We prospectively collected data on all 844 patients undergoing revision TKA at our institution between April 2002 and November 2009. The mean age was 65.1 years (range, 22-96 years) and the mean body mass index was 32.3 kg/m2 (range, 17.7-58.7 kg/m2). There were 345 men and 499 women. The etiology of the failure was determined by the treating surgeon based on clinical acumen and the results of various laboratory and imaging tests. However, while many patients did have an aspiration of the knee as part of their diagnostic treatment, joint aspiration was not routinely obtained. Of the 844 patients, 213 patients who underwent 228 resections or revisions of components with a bony interface had a preoperative joint aspiration that was sent for cell count and differential. Among the joint aspirations, 36 results were excluded as a result of the presence of crystals (10 revisions [4.4%; 10 of 228]) or clotted/degenerated cells (26 revisions [11.4%; 26 of 228]) in the aspirate. An additional 20 cases were excluded due to a lack of serology or culture results preventing a conclusive diagnosis from the proposed criteria. These exclusions left aspirate analysis for 172 revisions in 162 patients. Of these 172 revisions, the treating surgeon preoperatively determined 84 (48.8%) were failures secondary to PJI and 88 (51.2%) were failures secondary to an aseptic etiology. No patients were recalled specifically for this study; all data were obtained from medical records. We obtained prior Institutional Review Board approval.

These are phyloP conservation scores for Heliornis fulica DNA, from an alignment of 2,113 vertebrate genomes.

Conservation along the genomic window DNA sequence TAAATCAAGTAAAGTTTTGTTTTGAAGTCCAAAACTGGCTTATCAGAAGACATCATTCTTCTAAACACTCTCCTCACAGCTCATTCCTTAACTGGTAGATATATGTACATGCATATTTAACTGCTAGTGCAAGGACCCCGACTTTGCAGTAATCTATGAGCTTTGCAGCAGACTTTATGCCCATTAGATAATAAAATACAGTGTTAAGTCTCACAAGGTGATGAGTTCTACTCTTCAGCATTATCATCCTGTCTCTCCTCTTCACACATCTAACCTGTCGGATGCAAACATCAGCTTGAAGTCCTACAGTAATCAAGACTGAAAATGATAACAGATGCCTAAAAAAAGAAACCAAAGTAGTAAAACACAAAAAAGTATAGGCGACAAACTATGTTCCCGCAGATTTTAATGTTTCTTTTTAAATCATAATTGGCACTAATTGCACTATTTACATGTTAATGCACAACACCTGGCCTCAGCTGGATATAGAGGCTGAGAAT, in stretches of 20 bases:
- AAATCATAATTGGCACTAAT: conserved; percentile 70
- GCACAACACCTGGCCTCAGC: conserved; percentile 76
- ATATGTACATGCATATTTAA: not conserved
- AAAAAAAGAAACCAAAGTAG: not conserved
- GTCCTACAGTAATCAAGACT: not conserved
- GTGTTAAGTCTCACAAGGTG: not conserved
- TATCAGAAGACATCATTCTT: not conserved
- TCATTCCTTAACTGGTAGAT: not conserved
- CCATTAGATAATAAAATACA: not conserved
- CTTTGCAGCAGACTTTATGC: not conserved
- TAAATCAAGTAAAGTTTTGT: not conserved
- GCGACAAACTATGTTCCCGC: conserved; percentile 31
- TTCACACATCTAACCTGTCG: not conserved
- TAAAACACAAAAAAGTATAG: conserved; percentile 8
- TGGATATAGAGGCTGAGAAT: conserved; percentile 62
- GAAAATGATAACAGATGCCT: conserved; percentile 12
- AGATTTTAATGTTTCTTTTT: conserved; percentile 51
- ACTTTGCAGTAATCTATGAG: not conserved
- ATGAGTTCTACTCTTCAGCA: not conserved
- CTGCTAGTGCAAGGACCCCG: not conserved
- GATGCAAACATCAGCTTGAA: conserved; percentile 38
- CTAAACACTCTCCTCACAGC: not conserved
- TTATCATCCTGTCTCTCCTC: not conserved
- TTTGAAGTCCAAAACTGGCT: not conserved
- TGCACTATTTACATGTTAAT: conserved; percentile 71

We reviewed the literature on diagnosis of infection and identified numerous criteria that have been used for diagnosing PJI (Table 1) [5, 25, 26, 30, 33, 35]. We then applied each of these sets of diagnostic criteria to the patient cohort described above. Five of these criteria sets utilize histologic analysis in diagnosing PJI. However, our institution did not utilize frozen or permanent section in the workup of a suspected infection as its efficacy remains unproven [3]. Therefore, this cohort lacks the complete data necessary for definitive diagnosis with these five criteria sets. To remedy this, three analyses were performed. The first (Scenario A) assumed all histologic analyses to be negative, while the second (Scenario B) assumed all histologic analyses to be positive. The third (Scenario C) assumed histologic analysis to be inconclusive. This allowed for a direct comparison of the six criteria sets with the complete range of possible scenarios. In some cases, a definitive diagnosis could not be reached due to the lack of a single test. For example, Spangehl et al. [33] require three of five tests to be positive to diagnose PJI, one being preoperative culture. In some cases, the preoperative culture was unavailable while two of the remaining four tests were positive. This introduced a stalemate in which the diagnosis was indeterminate. These cases are reported; however, they were not included in the determination of agreement between criteria.